Monday, August 22, 2005

So, Now What?


I've been in New York City long enough to have an identity crisis.

At hazard of defining myself as solely homemaker and lovemaker, I've toyed with tossing away the painting I.D. and a whole bunch of paints and solvents because, I'll be plain; this place intimidates my pants off. I haven't quit yet however because I don't exactly know how to dispose of toxic materials here and my friend Elizabeth Royte, a published environmentalist, sits tiny but constant on my shoulder so I can't really set my materials in somebody's can during the night and run off. Even my paintings would probably create leachate in the landfill so they're hanging around too. (By the way, if you would like Elizabeth on your shoulder, and you should, check "Garbage Land: On The Secret Trail Of Trash.")

I sneak around Chelsea, stepping in and out, in and out, of galleries. Later, I quietly hash out the art-trends with myself on the 'F' train on my way back to Brooklyn to pick up the brood at PS 107. Trend: rip of Darger, nod to porn. I've searched for my type of work on that map the same way I used to pore over the MTA Subway map as bedside reading, trying to figure out how I can get a handle on this place, where I am. I hope I have the wrong map because I'm not showing up anywhere. How did I get to this place?

I took leave of a SoHo gallery last spring because I didn't connect with the rest of the work there (heavy on paperweights, light on heavyweights) and thus felt restrained in spite of, or perhaps because of, constant sales of my work. I don't want to be the most challenging thing going I guess. I also pretty much dismissed my other two Utah galleries for much of the same reason. I admit that I set myself up.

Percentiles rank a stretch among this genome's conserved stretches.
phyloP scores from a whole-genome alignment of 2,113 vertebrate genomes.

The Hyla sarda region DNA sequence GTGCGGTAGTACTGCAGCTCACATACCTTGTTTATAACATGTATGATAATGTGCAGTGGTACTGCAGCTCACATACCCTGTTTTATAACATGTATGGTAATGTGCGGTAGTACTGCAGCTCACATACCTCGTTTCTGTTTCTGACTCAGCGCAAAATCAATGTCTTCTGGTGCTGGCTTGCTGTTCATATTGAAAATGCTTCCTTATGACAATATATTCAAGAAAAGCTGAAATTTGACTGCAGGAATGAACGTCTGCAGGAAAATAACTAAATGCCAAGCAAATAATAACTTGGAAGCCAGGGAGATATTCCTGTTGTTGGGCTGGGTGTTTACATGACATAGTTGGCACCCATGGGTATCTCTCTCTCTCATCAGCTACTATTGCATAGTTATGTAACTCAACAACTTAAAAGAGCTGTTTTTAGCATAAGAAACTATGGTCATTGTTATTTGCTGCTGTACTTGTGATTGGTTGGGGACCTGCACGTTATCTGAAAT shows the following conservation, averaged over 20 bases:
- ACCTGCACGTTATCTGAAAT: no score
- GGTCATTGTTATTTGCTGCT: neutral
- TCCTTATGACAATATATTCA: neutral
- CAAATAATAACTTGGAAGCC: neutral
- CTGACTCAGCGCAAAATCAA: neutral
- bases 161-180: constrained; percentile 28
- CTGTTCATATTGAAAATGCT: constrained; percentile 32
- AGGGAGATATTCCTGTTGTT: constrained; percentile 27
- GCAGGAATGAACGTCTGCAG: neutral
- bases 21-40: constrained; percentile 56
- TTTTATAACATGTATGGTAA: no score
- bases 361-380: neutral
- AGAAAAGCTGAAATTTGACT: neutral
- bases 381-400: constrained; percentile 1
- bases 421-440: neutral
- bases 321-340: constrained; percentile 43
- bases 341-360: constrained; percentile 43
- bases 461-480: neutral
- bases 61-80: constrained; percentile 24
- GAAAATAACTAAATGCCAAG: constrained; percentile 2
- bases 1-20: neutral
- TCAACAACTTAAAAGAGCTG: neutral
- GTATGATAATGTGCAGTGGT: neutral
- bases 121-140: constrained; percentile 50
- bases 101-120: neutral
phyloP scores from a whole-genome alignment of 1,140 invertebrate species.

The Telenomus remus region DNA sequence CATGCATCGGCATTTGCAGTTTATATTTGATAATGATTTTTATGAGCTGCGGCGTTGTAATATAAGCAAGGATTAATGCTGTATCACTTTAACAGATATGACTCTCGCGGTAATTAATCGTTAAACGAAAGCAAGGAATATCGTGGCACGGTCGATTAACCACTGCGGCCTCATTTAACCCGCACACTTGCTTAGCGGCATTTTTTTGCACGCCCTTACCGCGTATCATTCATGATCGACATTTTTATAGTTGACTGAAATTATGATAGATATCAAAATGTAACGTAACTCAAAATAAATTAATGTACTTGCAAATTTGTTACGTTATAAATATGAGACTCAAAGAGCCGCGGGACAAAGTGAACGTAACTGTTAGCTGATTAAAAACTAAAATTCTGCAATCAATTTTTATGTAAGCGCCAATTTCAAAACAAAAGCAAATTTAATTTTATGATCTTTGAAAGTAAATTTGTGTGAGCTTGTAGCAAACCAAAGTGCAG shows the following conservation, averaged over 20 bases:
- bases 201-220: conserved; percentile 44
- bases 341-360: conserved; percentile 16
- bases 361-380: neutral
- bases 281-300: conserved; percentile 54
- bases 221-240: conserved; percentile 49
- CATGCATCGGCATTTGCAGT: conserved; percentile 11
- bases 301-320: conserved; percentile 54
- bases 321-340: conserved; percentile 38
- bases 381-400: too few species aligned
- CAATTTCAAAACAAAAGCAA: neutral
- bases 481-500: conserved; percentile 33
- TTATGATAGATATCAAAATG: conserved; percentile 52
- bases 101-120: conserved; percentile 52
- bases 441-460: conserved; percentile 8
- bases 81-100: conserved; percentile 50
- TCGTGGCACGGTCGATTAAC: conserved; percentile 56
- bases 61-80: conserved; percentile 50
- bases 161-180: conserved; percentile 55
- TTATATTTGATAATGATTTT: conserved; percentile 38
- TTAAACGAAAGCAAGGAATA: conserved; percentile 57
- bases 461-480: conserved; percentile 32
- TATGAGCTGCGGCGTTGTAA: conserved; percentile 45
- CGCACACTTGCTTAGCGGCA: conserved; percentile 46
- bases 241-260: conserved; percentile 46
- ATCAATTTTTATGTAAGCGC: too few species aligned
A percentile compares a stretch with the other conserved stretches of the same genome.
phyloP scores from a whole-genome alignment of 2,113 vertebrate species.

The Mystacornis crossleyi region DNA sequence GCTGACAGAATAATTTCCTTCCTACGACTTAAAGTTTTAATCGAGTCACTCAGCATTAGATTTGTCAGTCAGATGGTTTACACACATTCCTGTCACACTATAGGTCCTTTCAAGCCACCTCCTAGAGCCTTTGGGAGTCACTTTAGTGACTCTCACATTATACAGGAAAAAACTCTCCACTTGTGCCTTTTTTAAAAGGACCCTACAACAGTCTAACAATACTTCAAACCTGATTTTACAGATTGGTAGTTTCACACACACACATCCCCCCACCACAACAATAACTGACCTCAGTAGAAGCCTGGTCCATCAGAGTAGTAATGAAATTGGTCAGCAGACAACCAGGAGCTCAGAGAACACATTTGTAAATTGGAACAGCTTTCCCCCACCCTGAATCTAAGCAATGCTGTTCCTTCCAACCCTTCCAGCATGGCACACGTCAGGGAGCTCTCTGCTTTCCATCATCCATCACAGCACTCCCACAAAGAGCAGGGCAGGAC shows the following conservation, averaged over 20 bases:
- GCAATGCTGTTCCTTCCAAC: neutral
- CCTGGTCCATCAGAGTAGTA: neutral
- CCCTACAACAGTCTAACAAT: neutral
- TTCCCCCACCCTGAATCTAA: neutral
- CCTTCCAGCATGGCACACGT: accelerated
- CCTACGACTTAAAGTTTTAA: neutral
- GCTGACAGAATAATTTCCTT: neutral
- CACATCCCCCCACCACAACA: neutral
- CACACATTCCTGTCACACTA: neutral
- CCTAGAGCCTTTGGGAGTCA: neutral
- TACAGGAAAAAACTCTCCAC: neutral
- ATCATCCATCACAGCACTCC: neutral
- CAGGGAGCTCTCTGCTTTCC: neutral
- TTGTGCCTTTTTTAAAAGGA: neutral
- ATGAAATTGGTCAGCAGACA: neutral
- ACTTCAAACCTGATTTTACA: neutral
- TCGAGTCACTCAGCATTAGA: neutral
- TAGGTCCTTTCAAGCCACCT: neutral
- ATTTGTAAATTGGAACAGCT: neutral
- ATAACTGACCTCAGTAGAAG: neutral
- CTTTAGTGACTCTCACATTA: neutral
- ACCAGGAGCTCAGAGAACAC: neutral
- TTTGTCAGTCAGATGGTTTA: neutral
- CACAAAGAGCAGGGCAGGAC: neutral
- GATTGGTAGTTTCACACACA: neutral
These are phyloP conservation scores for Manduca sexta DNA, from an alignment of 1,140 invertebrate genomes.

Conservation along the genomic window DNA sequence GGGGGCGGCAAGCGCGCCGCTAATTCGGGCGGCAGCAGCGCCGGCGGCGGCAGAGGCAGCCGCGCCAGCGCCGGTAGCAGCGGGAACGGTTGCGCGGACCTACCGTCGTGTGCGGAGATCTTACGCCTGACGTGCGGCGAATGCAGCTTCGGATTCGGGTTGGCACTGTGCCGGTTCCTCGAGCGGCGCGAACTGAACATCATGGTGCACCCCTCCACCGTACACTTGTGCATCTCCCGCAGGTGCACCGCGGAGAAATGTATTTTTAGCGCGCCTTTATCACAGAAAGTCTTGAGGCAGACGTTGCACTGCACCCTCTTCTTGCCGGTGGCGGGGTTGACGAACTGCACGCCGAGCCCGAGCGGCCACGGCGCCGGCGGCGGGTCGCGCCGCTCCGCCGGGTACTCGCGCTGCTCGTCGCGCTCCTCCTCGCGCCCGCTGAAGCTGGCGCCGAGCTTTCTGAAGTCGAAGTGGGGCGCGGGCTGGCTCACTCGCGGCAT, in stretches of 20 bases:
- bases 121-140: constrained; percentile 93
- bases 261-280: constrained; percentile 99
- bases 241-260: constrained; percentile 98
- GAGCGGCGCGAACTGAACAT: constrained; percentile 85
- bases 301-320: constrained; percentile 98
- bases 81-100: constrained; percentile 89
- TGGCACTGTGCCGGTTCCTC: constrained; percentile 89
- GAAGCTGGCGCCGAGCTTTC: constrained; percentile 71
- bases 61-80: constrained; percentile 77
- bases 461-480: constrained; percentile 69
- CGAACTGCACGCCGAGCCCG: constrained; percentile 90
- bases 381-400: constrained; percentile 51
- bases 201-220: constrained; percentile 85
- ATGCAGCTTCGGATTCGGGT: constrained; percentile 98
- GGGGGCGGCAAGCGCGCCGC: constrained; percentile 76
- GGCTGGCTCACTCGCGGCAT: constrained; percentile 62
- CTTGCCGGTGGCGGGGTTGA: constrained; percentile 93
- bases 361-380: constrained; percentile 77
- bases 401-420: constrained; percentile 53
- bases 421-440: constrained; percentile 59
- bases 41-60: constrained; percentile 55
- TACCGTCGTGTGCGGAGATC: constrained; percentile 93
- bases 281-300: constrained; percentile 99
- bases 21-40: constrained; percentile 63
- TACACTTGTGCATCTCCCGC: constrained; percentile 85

Now I have no commitments. No shows. Nobody knows who I am except my kids' friends who, it must be said, love my work. I can paint whatever I want. What do I want to paint then? Do I want to paint? (Yes.) I have ideas, but seeing contemporary work has made me second-guess my execution and subjects. I've spent a long season painting and coming to no real conclusions, just moving a brush over and over the hesitant tracks that it has already made. I have around 17 paintings started and close to being finished, but I just can't see what I need to do. I wonder at night right before I sleep if the best thing would be to become part of the as-of-yet nameless yet identifiable movement of painting (I wonder what it will end up being referred to as.) It is narrative and that fits. But it's so derivative. No, I can't. This last week, I decided to forge ahead as if I'd never seen what is going on out there. And so I continue where I am but with no audience over the age of eight (that's alright) and with a curious merging of Utah landscape with Brooklyn landscape and a whole bunch of people running around feeling lonely.

Somebody would like that, right?

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